1. Garg S, Anand T. 2015. Menstruation related myths in India: strategies for combating it. Journal of family medicine and primary care 4:184-186.

2. Singh J, and Anand, E. March 2018. Identifying Socio-economic Barriers to Hygienic Menstrual Absorbent Use Among Unmarried Girls in the Impoverished States of India. Social Science Spectrum 4:pp. 45-55.

3. UNSAID & Trust. 2015. Spot on! Improving Menstrual Health and Hygiene in India.

4. Saxena GK, Sharma, Major Gen P. K. POSITION OF WOMEN IN VEDIC, POST- VEDIC, BRITISH, AND CONTEMPORARY INDIA. The Law Brigade (Publishing) Group. 5. Garg R, Goyal S, Gupta S. 2012. India moves towards menstrual hygiene: subsidized sanitary napkins for rural adolescent girls- issues and challenges. Matern Child Health J 16:767-774.

5. Dasgupta A, Sarkar M. 2008. Menstrual Hygiene: How Hygienic is the Adolescent Girl? Indian journal of community medicine : official publication of Indian Association of Preventive & Social Medicine 33:77-80.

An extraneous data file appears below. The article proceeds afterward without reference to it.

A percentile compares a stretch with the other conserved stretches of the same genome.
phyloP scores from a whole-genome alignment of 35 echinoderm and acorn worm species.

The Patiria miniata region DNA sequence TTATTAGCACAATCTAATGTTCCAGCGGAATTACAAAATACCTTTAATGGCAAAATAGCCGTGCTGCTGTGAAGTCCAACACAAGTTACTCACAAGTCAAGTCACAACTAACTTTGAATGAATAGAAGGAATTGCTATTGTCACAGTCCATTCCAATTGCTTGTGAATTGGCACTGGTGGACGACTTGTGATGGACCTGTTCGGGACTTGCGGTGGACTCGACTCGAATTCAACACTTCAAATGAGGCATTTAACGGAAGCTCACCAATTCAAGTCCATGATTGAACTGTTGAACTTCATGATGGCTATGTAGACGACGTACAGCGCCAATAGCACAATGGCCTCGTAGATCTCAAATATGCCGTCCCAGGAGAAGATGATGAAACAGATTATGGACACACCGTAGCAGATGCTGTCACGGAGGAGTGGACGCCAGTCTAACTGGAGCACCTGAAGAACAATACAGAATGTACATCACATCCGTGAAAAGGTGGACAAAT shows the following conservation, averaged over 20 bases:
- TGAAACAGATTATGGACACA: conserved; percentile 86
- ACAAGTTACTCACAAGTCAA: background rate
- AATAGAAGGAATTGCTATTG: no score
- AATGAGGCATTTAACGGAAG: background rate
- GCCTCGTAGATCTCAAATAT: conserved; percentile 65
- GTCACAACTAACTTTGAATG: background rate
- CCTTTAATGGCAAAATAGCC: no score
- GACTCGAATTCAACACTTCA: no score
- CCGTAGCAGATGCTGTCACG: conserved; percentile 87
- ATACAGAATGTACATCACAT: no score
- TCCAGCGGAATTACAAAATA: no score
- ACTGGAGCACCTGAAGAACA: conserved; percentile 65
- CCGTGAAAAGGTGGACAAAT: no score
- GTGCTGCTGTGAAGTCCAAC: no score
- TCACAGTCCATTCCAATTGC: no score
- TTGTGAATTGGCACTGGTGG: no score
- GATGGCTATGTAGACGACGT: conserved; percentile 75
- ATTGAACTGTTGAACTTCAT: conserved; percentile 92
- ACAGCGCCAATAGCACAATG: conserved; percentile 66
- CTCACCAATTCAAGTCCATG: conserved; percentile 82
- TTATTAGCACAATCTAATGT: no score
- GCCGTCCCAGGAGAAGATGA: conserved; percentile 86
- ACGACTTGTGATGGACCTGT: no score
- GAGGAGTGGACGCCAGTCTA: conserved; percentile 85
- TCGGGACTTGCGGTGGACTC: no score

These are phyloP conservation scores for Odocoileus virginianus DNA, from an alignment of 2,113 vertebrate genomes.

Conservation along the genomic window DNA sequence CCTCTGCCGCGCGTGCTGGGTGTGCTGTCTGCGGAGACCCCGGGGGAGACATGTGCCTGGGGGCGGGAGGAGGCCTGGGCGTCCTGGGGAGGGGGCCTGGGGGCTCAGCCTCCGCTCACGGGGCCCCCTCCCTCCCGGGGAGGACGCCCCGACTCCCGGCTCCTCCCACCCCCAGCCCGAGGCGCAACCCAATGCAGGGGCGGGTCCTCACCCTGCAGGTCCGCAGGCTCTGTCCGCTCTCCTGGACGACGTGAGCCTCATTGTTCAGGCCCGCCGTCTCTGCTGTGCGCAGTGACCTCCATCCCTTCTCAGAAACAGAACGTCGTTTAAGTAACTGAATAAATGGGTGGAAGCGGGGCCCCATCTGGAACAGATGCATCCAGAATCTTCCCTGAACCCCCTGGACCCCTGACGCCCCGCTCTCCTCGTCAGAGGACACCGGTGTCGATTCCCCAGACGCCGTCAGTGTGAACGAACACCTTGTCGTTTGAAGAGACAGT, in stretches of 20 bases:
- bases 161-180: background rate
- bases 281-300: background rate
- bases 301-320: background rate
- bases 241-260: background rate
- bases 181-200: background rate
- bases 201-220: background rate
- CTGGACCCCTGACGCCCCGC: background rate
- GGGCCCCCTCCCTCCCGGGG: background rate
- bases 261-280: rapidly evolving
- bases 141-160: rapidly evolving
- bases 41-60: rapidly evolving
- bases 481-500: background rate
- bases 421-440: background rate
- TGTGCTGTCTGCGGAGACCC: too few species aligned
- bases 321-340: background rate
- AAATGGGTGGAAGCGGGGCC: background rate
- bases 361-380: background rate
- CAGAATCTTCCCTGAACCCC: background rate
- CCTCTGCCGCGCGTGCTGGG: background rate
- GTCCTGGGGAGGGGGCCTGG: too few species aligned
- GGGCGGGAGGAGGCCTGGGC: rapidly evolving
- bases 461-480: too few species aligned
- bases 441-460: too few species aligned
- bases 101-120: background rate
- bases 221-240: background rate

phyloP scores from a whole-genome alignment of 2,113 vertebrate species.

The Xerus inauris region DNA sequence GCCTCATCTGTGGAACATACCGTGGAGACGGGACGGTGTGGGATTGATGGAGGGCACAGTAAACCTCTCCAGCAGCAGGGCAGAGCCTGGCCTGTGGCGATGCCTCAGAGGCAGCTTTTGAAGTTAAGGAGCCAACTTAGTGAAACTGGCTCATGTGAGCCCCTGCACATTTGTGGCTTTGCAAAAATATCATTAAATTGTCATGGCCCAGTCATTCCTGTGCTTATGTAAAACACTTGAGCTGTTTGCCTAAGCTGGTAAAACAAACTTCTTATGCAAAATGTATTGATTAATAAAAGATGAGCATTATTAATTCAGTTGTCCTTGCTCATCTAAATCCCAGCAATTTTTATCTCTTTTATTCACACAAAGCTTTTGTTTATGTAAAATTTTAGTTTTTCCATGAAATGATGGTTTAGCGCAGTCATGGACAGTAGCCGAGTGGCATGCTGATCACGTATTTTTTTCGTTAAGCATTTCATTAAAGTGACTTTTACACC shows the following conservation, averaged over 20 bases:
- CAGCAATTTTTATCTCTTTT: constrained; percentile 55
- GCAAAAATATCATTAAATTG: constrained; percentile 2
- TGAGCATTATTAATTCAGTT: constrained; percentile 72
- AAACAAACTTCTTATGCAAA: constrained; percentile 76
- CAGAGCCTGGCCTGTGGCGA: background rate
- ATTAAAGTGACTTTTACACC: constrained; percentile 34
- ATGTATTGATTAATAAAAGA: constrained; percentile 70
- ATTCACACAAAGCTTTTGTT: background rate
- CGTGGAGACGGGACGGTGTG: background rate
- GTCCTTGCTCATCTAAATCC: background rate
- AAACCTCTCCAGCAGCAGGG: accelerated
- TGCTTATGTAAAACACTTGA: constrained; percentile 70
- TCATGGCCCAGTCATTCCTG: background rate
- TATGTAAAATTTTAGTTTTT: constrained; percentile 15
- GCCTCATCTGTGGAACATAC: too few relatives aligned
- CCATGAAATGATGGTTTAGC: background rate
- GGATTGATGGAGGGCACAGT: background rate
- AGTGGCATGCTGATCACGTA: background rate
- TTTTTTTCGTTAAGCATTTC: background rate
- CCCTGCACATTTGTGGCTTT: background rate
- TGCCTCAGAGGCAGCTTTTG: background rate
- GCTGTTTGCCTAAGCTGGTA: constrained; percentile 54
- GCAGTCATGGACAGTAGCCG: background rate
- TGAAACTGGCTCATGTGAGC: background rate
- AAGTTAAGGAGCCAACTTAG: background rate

6. Kaundal M, Thakur B. 2014. A Dialogue on Menstrual Taboo, vol 26.

7 Mason L, Sivakami M, Thakur H, Kakade N, Beauman A, Alexander KT, van Eijke AM, Laserson KF, Thakkar MB, Phillips- Howard PA. 2017. ‘We do not know’: a qualitative study exploring boys perceptions of menstruation in India. Reprod Health 14:174. 9. Kaur G. 2015. Banished for Menstruating: The Indian Women Isolated While They Bleed. The Guardian.

8. Kaur R, Kaur K, Kaur R. 2018. Menstrual Hygiene, Management, and Waste Disposal: Practices and Challenges Faced by Girls/Women of Developing Countries. J Environ Public Health 2018:1730964.

9. Khanna T, Das M. 2016. Why gender matters in the solution towards safe sanitation? Reflections from rural India. Glob Public Health 11:1185-1201.

10. Sinha R, Paul B. 2018. Menstrual hygiene management in India: The concerns. Indian Journal of Public Health 62:71-74.